none of the downside, they usually end up buying high and selling low–not a very savvy investment strategy. Markets are unpredictable, and even the smartest market watchers can’t predict sudden rallies and declines.
The dangers of market timing are especially true when your 401(k) assets are in mutual funds, as they should be. For example, if you switch your 401(k) assets out of a small-cap mutual fund and into a large-cap fund because of an attractive rally in large-caps that day, you may already have missed the action. That’s because mutual fund shareholders get a price, called net asset value, or the value of one share in the fund, that is calculated at the end of the trading day. Instead of getting in on a rally, you may be buying after it, at the peak. Similarly, you may have sold the small-cap shares just as they were about to head up.
Ibbotson Associates calculates the effects of market timing this way: If you had invested $1 in an S&P index fund in 1980, that $1 would have been worth $18.41 at the end of 2000. But if you had missed just fifteen of the best days in those twenty years, you would have had only $4.73. It’s impossible to predict which fifteen days out of 5,200 will be the best. Jumping in and out of the market is likely to cause you to be out of the market precisely when you need to be in it.
So how should I be investing my 401(k) money?
Only you can answer this question. But forget about trying to make a killing in the market because of a well-timed purchase of a hot stock or a well-placed tip. You may as well expect to win the lottery. And just owning a bunch of investments is not the same as having a retirement strategy. Only a well-planned strategy will see you through economic good and bad times and help you build a nest egg that will suppor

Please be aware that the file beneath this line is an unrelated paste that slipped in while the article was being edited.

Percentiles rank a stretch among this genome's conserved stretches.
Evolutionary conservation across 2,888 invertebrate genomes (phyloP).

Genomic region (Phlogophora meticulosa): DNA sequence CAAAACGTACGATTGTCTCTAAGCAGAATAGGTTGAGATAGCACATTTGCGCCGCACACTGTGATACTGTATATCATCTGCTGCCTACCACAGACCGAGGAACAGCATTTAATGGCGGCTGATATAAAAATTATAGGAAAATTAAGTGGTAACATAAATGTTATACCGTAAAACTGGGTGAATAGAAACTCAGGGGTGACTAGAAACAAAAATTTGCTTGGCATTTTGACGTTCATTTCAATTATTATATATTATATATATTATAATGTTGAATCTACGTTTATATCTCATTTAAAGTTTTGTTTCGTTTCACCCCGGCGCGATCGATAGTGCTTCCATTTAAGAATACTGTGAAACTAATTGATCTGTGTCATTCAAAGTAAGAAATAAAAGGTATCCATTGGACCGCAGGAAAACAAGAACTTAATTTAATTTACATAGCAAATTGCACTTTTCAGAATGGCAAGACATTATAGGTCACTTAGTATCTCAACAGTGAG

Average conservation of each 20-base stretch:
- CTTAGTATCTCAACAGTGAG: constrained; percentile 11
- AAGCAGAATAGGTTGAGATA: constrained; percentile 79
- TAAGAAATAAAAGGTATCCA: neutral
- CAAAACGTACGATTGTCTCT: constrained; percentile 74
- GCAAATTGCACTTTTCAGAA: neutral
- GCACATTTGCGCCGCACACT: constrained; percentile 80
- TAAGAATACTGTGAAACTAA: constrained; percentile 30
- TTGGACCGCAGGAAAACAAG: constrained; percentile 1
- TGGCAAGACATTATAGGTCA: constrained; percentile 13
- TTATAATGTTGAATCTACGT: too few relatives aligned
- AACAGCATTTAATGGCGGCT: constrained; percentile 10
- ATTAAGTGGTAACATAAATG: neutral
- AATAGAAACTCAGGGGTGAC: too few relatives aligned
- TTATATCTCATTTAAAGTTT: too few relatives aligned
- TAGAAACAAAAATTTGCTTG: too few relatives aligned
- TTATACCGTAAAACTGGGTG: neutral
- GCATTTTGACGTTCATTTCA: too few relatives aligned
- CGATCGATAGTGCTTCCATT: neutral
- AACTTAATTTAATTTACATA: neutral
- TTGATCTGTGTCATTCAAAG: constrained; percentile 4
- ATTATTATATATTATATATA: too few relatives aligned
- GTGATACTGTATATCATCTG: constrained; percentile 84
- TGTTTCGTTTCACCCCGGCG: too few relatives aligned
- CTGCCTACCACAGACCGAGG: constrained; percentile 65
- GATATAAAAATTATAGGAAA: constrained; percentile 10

t you to the end of your life.
To get started, you must decide two basic things: in how many years will you retire, and what is the minimum income you can get by on in your retirement years? For many, the answers will be educated guesses, but that’s better than nothing. A good goal to aim for is having a nest egg that provides you with 70% to 80% of the salary you were receiving at the time of retirement.
Here’s an example: Bob is now 35. His annual salary is $45,000. He has $20,000 in an Individual Retirement Account and he expects to receive about $14,500 a year from Social Security after retirement. His hope is that he can retire at age 65 with about $40,000 a year in retirement income. What will he need in his nest egg at retirement? The answer: $378,000. To get there, Bob will need to save about $7,500 a year. You can do a similar calculation by going to the American Savings Education Council Website,